The professor of Islam had been accused of blasphemy in a text message allegedly circulated by his peers.
Police on Friday interrogated University of Karachi faculty in connection with the murder of a professor of Islam known for his liberal views who had been labeled a “blasphemer” in a text message campaign.
Mohammad Shakil Auj, the 54-year-old dean of Islamic Studies at the university, was called an apostate in the widely circulated message that said he should be beheaded after he issued controversial religious decrees. They included allowing a Muslim woman to marry out of her faith and to pray while wearing lipstick and nail polish.
He was shot dead while driving to an Iranian cultural center where he was invited as a guest of honor on Thursday, while a junior colleague traveling with him received a bullet wound to her arm. Auj, a recipient of a presidential medal of distinction, had been fighting a case against the originators of the text message campaign, which began two years ago.
“We are currently interrogating at least three professors, who were the former colleagues of Dr. Auj and were blamed for the SMS controversy,” said Pir Mohammad Shah, a senior police officer in charge of the case.
The suspects were named as Abdul Rasheed, the department’s previous dean, along with Auj’s colleagues Naseer Ahmed Akhtar and Ubaid Ahmed Khan. Another suspect named Mohammad Samiuz Zaman was a secretary at the nearby NED Engineering University.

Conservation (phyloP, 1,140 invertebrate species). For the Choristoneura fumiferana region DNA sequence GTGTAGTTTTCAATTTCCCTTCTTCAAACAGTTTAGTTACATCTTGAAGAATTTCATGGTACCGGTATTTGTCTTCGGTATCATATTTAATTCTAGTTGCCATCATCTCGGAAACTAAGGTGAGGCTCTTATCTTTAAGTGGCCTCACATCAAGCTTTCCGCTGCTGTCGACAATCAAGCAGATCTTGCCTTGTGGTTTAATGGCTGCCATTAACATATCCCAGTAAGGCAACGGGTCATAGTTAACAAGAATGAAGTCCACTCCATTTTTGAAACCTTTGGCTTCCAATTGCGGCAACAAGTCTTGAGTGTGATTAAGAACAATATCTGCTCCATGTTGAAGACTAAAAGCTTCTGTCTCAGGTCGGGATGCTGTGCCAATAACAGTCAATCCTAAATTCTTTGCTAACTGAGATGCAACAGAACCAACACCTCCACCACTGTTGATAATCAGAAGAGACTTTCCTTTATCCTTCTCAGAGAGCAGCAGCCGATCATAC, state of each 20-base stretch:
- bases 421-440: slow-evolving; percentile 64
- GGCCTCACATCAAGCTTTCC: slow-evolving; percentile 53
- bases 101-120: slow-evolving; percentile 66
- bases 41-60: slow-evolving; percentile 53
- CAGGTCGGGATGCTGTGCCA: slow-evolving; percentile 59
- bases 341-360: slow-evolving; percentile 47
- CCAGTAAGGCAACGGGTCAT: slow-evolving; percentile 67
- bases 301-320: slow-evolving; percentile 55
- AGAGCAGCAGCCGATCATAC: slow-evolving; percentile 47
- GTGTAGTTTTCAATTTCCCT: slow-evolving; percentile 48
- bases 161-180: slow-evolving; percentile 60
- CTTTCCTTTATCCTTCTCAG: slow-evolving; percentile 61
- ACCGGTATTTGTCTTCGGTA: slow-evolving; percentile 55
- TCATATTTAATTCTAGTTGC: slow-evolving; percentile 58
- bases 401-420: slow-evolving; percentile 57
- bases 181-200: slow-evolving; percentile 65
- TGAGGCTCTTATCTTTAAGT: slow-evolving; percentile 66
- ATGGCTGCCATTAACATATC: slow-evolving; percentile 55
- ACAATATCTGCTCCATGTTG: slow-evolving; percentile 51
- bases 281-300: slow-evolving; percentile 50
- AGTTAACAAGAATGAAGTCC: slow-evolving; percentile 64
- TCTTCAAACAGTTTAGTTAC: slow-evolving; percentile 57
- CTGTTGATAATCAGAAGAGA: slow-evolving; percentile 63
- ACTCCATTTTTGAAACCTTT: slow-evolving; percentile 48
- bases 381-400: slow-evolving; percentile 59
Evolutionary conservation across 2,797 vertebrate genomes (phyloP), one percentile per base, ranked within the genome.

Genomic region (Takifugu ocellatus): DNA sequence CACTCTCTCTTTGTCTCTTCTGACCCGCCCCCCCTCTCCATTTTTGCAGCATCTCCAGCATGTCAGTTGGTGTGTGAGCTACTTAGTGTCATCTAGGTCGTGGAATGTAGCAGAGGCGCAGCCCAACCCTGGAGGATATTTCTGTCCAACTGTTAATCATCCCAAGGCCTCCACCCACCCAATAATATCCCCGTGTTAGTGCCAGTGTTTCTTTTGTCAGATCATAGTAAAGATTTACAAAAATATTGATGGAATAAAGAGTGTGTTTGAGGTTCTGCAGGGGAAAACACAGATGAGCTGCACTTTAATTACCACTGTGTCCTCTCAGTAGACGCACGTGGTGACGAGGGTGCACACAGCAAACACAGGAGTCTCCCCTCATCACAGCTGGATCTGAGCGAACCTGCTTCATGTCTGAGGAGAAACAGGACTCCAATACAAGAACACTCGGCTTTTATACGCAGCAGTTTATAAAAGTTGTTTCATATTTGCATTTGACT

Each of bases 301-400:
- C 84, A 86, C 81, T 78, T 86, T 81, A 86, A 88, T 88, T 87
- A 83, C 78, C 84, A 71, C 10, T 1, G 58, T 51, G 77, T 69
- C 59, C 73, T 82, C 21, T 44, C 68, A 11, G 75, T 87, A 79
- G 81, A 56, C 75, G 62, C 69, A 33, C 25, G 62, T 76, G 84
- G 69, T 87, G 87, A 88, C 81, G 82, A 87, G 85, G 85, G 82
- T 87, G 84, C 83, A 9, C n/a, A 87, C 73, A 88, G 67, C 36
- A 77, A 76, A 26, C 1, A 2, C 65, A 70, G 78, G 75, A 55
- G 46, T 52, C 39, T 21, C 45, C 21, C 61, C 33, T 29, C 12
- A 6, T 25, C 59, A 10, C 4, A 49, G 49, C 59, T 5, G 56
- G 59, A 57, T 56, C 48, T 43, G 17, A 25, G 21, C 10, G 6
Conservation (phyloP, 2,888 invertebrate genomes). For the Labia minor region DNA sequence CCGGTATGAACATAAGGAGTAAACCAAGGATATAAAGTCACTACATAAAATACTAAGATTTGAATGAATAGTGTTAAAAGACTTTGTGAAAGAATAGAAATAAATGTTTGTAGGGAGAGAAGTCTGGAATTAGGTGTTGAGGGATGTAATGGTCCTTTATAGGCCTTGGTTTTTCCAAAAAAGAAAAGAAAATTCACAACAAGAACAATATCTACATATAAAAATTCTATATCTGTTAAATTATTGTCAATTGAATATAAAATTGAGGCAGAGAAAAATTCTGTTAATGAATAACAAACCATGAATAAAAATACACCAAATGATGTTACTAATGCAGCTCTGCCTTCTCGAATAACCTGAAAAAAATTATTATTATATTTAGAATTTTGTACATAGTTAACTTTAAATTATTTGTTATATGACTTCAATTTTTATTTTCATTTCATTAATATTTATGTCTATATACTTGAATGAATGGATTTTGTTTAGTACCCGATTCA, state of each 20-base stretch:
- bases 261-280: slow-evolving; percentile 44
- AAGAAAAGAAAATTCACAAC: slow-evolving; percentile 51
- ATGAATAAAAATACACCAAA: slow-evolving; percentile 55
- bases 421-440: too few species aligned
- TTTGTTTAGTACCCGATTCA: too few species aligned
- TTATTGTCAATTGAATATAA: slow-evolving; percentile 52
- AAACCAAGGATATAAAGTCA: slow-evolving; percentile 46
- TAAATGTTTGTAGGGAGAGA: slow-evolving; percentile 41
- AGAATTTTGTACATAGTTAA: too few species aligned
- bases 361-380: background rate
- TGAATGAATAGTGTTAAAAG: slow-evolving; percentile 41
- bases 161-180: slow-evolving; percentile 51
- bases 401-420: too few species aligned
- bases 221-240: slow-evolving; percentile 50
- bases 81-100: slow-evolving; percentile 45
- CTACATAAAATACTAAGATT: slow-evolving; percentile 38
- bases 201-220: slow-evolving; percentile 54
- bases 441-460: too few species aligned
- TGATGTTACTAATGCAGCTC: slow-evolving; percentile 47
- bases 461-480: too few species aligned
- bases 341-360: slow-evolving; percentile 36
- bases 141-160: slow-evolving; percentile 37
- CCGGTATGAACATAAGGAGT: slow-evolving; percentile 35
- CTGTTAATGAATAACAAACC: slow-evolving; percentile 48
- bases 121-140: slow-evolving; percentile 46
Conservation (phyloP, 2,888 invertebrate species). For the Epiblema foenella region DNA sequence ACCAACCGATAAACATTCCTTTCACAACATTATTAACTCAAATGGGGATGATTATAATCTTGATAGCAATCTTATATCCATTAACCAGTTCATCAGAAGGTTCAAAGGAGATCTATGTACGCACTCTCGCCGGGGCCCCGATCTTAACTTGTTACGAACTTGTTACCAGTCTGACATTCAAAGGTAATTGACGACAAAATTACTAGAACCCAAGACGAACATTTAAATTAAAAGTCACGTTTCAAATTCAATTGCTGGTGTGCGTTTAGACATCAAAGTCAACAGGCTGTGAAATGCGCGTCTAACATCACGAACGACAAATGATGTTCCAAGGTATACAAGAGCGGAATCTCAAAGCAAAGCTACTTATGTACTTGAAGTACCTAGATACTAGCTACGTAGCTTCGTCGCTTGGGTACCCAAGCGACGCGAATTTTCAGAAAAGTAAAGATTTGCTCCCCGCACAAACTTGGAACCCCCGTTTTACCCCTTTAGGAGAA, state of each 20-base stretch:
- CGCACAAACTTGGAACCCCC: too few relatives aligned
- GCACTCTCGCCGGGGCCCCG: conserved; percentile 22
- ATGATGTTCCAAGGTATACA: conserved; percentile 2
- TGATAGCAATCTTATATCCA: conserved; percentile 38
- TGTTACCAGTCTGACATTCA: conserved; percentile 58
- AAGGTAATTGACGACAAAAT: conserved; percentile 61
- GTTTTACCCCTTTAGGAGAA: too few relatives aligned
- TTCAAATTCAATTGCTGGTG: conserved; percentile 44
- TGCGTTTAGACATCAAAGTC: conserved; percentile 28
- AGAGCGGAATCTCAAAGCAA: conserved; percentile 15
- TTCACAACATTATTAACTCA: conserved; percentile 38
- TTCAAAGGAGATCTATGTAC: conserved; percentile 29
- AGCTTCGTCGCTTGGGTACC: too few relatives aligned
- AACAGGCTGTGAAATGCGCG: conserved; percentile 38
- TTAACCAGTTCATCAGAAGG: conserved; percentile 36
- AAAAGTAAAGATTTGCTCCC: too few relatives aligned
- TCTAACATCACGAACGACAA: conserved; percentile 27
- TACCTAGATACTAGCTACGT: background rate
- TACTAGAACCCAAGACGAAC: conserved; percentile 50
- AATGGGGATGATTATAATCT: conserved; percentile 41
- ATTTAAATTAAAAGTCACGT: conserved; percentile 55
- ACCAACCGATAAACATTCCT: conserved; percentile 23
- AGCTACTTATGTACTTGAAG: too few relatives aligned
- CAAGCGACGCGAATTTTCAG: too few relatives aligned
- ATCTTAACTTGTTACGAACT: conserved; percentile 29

“They all were involved in the SMS controversy for which the late Dr. Auj had registered the case two years back fearing risks to his life,” Shah said.
The SMS reads: “The blasphemer of [Islam’s] Prophet and Quran, Dr. Shakil, curses be upon him, deserves only one punishment—beheading.” At the time he opened the case in 2012, the late professor told police: “It has endangered my life and on the basis of the propaganda I could be murdered.”
Blasphemy is a hugely sensitive subject in Pakistan, where the majority of the 180 million population is devoutly Muslim. Even unproven allegations can provoke a violent public response.
A recent report from a U.S. government advisory panel said Pakistan used blasphemy laws more than any other country in the world. It listed 14 people on death row and 19 others serving life sentences for insulting Islam.